Isfendiyár, however, was not contented with his mother’s counsel, and suspecting that she would communicate to the king what he had said, he one day, as if under the influence of wine, thus addressed his father: “In what way have I failed to accomplish thy wishes? Have I not performed such actions as never were heard of, and never will be performed again, in furtherance of thy glory? I have overthrown thy greatest enemy, and supported thy honor with ceaseless toil and exertion. Is it not then incumbent on thee to fulfil thy promise?” Gushtásp replied: “Do not be impatient–the throne is thine;” but he was deeply irritated at heart on being thus reproached by his own son. When he retired he consulted with Jamásp, and was anxious to know what the stars foretold. The answer was: “He is of exalted fortune, of high destiny; he will overcome all his enemies, and finally obtain the sovereignty of the heft-aklím, or seven climes.” This favorable prophecy aggravated the spleen of the father against the son, and he inquired with bitter and unnatural curiosity: “What will be his death? Look to that.”

“A deadly dart from Rustem’s bow,

Will lay the glorious warrior low.”

These tidings gladdened the heart of Gushtásp, and he said: “If this miscreant had been slain in his expedition to the Brazen Fortress I should not now have been insulted with his claim to my throne.” The king then having resolved upon a scheme of deep dissimulation, ordered a gorgeous banquet, and invited to it all his relations and warriors; and when the guests were assembled he said to Isfendiyár: “The crown and the throne are thine; indeed, who is there so well qualified for imperial sway?” and turning to his warriors, he spoke of him with praise and admiration, and added: “When I was entering upon the war against Arjásp, before I quitted Sístán, I said to Rustem: ‘Lohurásp, my father, is dead, my wife and children made prisoners, wilt thou assist me in punishing the murderer and oppressor?’ but he excused himself, and remained at home, and although I have since been involved in numberless perils, he has not once by inquiry shown himself interested in my behalf; in short, he boasts that Kai-khosráu gave him the principalities of Zábul and Kábul, and Ním-rúz, and that he owes no allegiance to me! It behooves me, therefore, to depute Isfendiyár to go and put him to death, or bring him before me in bonds alive. After that I shall have no enemy to be revenged upon, and I shall retire from the world, and leave to Isfendiyár the crown and the throne of Persia, with confidence and satisfaction.” All the nobles and heroes present approved of the measure, and the king, gratified by their approbation, then turned to Isfendiyár, and said: “I have sworn on the Zendavesta, to relinquish my power, and place it in thy hands, as soon as Rustem is subdued. Take whatever force the important occasion may require, for the whole resources of the empire shall be at thy command,” But Isfendiyár thus replied: “Remember the first time I defeated Arjásp–what was my reward? Through the machinations of Gurzam I was thrown into prison and chained. And what is my reward now that I have slain both Arjásp and his son in battle? Thy solemn promise to me is forgotten, or disregarded. The prince who forgets one promise will forget another, if it be convenient for his purpose.


Gushtásp remained unmoved by this sharp rebuke, though he readily acknowledged its justice. “The crown shall be thine,” said he, “but consider my position. Think, too, what services Zál and Rustem performed for Kai-khosráu, and shall I expect less from my own son, gifted as he is with a form of brass, and the most prodigious valor? Forbid it, Heaven! that any rumor of our difference should get abroad in the world, which would redound to the dishonor of both! Nearly half of Irán is in the possession of Rustem.” “Give me the crown,” said Isfendiyár, “and I will immediately proceed against the Zabúl champion.” “I have given thee both the crown and the throne, take with thee my whole army, and all my treasure.–What wouldst thou have more? He who has conquered the terrific obstacles of the Heft-khan, and has slain Arjásp and subdued his entire kingdom, can have no cause to fear the prowess of Rustem, or any other chief.” Isfendiyár replied that he had no fear of Rustem’s prowess; he was now old, and therefore not equal to himself in strength; still he had no wish to oppose him:–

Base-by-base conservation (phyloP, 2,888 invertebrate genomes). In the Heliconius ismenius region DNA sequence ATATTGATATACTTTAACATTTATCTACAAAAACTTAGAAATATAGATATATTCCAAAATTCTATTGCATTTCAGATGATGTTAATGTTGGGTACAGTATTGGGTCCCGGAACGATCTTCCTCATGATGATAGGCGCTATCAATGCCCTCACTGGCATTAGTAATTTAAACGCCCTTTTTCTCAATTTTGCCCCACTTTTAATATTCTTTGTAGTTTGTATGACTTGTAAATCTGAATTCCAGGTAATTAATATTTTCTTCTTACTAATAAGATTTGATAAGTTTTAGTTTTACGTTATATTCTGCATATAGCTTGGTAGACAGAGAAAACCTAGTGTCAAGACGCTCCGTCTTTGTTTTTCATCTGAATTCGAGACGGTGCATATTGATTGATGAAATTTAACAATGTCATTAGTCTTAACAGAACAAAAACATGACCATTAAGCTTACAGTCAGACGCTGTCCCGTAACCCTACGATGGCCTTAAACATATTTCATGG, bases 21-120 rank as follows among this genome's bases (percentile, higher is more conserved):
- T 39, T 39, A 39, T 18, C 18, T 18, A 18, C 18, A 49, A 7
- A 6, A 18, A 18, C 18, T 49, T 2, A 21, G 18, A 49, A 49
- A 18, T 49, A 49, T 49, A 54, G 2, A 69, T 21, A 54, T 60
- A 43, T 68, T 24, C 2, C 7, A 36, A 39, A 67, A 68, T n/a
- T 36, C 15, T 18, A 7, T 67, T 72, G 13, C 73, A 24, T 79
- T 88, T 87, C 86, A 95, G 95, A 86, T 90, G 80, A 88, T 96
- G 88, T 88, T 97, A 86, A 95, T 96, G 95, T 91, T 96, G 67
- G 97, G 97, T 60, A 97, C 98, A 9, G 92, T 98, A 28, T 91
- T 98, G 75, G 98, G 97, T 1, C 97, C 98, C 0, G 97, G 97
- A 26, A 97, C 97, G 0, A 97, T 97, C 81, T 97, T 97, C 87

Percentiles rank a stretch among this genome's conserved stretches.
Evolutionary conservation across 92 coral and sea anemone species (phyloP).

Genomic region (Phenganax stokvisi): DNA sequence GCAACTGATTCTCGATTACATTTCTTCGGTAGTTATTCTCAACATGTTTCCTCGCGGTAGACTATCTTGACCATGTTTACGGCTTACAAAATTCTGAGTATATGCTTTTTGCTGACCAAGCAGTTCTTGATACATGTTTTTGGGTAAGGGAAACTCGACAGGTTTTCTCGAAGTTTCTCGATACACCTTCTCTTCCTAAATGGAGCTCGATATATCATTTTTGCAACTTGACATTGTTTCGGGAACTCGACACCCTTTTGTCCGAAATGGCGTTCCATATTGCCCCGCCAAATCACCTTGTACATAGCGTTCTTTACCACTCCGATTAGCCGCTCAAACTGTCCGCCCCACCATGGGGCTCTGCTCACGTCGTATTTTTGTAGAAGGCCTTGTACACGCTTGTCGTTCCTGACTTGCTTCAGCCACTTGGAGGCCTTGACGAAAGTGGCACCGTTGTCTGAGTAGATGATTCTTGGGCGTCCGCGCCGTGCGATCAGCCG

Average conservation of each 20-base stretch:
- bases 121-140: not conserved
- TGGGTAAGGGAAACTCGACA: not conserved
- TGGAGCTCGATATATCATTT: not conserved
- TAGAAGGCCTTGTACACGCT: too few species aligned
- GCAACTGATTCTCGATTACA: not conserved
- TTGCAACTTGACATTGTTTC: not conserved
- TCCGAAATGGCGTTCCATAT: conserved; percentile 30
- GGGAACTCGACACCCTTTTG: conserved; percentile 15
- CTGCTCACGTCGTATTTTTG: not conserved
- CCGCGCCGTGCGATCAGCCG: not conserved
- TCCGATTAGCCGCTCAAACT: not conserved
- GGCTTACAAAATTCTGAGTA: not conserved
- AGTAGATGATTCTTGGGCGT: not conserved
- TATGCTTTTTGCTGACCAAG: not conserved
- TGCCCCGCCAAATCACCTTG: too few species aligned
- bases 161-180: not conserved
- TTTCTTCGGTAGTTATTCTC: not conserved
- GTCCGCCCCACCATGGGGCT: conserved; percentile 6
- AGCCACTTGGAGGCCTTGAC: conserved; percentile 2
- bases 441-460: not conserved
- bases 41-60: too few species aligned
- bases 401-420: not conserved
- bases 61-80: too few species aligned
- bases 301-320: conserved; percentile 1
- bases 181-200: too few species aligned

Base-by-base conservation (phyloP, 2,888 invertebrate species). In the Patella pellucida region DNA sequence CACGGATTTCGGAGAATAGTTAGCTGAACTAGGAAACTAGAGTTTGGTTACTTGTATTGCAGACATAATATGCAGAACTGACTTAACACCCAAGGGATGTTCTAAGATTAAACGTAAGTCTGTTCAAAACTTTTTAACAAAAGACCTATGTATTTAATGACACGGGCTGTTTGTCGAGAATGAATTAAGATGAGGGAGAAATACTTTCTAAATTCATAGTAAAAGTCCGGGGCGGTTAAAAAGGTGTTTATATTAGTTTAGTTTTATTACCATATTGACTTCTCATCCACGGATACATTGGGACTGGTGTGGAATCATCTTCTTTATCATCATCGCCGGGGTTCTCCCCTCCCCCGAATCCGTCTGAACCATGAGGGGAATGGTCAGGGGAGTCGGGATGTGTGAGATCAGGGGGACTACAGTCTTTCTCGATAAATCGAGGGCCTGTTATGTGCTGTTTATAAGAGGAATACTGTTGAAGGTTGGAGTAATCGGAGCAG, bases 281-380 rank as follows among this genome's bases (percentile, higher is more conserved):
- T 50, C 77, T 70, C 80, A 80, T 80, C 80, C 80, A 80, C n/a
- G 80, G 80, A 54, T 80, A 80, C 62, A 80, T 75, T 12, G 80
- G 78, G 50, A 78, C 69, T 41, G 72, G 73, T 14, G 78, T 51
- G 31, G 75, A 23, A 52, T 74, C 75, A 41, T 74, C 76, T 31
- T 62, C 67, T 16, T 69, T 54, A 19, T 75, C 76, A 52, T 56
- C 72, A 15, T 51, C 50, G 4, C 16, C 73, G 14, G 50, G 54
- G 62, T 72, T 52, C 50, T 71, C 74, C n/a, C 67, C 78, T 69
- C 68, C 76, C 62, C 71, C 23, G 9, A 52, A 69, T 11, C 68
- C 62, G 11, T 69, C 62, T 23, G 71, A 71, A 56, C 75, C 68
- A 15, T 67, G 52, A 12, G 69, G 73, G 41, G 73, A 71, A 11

“For he has been the monitor and friend

Of our Kaiánian ancestors; his care

Enriched their minds, and taught them to be brave;

And he was ever faithful to their cause.

Besides,” said he, “thou wert the honoured guest

Of Rustem two long years; and at Sístán

Enjoyed his hospitality and friendship,

His festive, social board; and canst thou now,

Forgetting that delightful intercourse,

Become his bitterest foe?”


Gushtásp replied:–

“Tis true he may have served my ancestors;

But what is that to me? His spirit is proud,

And he refused to yield me needful aid

When danger pressed; that is enough, and thou

Canst not divert me from my settled purpose.

Therefore, if thy aim be still

To rule, thy father’s wish fulfil;

Quickly trace the distant road;

Quick invade the chiefs abode;

Bind his feet, and bind his hands

In a captive’s galling bands;

Bring him here, that all may know

Thou hast quelled the mighty foe.”

But Isfendiyár was still reluctant, and implored him to relinquish his design.


Again Gushtásp spoke, and said: “There is no necessity for any further delay. Thou art appointed my successor, and the crown and the throne are thine; thou hast therefore only to march to the scene of action, and accomplish the object of the war.” Hearing this, Isfendiyár sullenly retired to his own house, and Gushtásp, perceiving that he was in an angry mood, requested Jamásp (his minister) to ascertain the state of his mind, and whether he intended to proceed to Sístán or not. Jamásp immediately went, and Isfendiyár asked him, as his friend, what he would advise. “The commands of a father,” he replied, “must be obeyed.” There was now no remedy, and the king being informed that the prince consented to undertake the expedition, no further discussion took place.